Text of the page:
Mobile menu
Nymph reclining with a nymph playing a lyre

Learn more about art works that make up the Royal Collection


Mary II, who reigned jointly with William III, was the first monarch to take a serious interest in ceramics.  She imported quantities of oriental wares and commissioned spectacular blue-and-white flower vases from Delft in Holland, which are now on display at Hampton Court Palace.

The fledgling porcelain industry in England was encouraged by George III, who commissioned the magnificent Mecklenburg service from the Chelsea factory as a gift to his brother-in-law.  His consort, Queen Charlotte, supported the work of Josiah Wedgwood and his experiments in forms of earthenware. Wedgwood named his ‘Queen’s Ware’ in her honour.

The factories at Worcester and Staffordshire were visited by both George IV and William IV, the latter ordering the famous dessert service from the Rockingham Works. The Minton factory, which dominated the production of porcelain in the 19th century, was heavily supported by Queen Victoria and Prince Albert, and their encaustic tiles can be seen in the Grand Corridor at Osborne.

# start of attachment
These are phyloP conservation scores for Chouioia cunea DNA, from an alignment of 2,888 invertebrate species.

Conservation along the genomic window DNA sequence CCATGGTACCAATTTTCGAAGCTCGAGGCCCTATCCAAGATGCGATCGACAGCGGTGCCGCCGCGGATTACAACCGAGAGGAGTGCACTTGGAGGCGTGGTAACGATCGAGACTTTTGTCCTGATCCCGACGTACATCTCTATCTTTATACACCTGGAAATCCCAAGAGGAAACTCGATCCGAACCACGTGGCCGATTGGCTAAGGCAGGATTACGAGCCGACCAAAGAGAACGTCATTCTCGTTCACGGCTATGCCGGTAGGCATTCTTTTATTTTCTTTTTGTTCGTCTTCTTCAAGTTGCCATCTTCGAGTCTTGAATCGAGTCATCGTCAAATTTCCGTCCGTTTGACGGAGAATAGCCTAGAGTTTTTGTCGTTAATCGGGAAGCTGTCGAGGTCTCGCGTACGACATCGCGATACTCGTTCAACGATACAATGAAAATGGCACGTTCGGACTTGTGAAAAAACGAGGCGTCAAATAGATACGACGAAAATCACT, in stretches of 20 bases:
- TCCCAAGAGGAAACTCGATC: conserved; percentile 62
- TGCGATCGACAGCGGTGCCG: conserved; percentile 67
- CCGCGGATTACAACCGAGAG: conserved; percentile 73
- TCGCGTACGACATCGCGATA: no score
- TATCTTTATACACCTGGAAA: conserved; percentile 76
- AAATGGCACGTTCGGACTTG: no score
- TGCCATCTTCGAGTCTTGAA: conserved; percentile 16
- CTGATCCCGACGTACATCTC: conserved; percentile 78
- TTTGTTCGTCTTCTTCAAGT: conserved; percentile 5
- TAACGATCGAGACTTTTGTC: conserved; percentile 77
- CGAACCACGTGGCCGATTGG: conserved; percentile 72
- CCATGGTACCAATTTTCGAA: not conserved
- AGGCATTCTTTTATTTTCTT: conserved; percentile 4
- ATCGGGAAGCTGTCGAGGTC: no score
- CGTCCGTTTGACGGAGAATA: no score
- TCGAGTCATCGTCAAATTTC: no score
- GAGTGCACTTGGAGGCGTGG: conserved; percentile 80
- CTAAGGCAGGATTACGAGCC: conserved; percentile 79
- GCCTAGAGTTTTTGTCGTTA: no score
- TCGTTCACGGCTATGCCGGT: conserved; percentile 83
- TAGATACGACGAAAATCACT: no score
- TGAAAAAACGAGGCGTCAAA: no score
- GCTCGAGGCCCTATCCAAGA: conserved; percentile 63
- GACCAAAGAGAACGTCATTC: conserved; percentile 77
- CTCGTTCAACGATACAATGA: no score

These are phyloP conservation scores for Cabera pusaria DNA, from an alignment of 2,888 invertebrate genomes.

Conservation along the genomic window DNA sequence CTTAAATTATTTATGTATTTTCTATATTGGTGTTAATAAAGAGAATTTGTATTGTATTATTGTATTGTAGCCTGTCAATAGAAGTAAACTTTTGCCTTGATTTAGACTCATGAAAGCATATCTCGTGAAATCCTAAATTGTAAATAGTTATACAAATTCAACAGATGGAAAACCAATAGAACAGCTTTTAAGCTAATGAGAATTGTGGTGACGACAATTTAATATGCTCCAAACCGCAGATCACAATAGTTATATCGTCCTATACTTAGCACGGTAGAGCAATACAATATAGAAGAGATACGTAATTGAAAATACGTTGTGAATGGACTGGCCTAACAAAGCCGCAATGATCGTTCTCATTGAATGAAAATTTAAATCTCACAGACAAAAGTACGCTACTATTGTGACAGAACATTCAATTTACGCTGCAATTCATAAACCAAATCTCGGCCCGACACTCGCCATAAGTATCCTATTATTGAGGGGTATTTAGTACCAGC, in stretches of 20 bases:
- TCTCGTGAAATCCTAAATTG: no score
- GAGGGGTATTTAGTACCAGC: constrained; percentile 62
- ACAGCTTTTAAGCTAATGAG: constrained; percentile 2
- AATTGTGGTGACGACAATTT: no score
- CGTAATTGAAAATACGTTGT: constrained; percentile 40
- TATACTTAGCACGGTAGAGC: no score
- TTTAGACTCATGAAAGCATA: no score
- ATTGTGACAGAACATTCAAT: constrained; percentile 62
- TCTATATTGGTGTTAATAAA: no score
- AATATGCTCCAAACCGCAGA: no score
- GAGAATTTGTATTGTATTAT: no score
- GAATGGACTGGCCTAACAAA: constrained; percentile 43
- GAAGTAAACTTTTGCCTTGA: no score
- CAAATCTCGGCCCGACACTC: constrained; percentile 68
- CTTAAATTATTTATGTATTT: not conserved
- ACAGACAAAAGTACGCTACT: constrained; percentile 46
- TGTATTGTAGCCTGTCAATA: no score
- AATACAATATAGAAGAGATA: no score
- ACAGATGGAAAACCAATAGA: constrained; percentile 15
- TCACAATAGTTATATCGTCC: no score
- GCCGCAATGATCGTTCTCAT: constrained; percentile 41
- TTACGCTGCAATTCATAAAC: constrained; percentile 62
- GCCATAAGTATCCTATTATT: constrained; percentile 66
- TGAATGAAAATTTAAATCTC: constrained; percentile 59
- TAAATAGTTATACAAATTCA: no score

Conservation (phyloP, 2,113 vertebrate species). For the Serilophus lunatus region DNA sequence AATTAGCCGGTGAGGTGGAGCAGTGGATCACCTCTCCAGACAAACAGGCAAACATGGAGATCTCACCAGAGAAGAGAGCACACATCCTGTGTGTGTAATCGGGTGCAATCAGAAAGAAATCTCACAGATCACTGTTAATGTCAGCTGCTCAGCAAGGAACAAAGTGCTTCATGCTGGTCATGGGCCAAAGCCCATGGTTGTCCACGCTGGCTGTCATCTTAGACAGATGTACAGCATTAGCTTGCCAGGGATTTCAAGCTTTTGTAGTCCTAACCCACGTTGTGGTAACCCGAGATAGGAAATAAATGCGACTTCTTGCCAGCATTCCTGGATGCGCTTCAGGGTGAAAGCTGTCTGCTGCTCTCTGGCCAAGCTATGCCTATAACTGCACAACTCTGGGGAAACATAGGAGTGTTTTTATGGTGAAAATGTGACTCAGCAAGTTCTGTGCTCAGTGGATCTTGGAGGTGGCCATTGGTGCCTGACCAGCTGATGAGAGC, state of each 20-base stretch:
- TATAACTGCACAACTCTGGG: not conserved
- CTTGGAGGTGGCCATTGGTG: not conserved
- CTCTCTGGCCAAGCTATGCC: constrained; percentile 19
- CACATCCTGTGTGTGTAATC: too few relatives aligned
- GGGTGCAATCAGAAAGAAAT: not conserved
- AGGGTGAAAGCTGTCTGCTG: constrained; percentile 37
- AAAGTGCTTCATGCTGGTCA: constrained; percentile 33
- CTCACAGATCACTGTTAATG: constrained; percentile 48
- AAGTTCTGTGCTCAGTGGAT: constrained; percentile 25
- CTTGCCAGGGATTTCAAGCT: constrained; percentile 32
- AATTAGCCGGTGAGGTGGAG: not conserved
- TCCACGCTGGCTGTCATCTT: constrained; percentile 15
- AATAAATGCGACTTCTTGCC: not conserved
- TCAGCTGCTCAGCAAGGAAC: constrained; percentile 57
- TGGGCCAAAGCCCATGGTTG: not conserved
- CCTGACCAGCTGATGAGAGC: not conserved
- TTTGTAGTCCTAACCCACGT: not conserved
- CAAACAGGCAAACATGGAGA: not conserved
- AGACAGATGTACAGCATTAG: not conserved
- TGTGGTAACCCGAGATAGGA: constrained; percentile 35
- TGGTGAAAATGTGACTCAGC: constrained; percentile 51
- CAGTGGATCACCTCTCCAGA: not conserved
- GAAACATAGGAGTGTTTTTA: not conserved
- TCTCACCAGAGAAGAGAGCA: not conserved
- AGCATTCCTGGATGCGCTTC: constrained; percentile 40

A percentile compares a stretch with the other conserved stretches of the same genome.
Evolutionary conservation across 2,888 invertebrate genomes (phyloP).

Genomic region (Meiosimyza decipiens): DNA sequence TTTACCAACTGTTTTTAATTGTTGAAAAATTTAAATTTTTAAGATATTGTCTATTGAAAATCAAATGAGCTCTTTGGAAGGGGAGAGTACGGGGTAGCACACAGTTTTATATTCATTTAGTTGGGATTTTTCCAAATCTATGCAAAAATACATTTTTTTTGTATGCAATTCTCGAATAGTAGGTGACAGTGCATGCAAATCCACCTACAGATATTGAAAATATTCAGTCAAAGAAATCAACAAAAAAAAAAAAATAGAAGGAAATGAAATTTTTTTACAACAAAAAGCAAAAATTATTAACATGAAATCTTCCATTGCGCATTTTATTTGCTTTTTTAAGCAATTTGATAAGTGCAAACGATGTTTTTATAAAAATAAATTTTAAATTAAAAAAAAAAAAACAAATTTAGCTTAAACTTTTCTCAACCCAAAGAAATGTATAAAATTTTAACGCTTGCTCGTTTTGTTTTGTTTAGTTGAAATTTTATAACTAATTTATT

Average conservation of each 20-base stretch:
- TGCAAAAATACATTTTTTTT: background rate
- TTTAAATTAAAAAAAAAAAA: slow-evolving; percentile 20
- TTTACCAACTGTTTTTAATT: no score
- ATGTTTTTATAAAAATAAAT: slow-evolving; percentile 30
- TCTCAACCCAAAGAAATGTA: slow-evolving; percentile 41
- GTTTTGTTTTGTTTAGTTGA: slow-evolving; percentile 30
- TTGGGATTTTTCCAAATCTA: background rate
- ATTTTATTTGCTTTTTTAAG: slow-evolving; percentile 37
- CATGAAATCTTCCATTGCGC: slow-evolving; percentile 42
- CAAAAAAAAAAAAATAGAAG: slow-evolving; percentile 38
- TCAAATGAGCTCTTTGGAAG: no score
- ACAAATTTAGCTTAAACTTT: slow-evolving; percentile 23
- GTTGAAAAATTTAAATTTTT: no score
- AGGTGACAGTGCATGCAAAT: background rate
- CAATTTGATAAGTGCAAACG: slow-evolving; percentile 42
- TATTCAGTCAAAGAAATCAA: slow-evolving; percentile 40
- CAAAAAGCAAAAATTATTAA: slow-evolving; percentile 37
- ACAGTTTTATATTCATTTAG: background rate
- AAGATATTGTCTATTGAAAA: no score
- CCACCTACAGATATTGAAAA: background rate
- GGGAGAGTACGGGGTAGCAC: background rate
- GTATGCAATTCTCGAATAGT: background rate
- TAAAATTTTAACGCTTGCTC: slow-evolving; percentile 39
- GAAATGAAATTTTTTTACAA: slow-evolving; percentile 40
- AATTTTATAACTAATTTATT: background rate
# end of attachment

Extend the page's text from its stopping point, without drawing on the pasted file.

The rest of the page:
Thanks to George IV’s enthusiasm for Sèvres, the Royal Collection contains the world’s greatest collection of works by the French porcelain factory.  Among the finest pieces are the pot-pourri vase in the form of a ship and the Table of the Great Commanders, both on display in Buckingham Palace’s State Rooms.


Rockingham Works [Yorkshire] (c. 1745-1842)

A dessert service, known as the Coronation Service 1800-37

Vincennes porcelain factory (1738-56)

The Sunflower clock c. 1752

Adriaen Kocks (d. 1701)

Tulip vase c.1694

Josiah Wedgwood (& Sons) : Etruria (c. 1759-1940)

Two centre dishes c.1795

Sèvres porcelain factory

Marie-Antoinette c.1786-8
Related exhibition
French Porcelain for English Palaces

The eighteenth-century Sèvres porcelain in the Royal Collection ranks as the finest in the world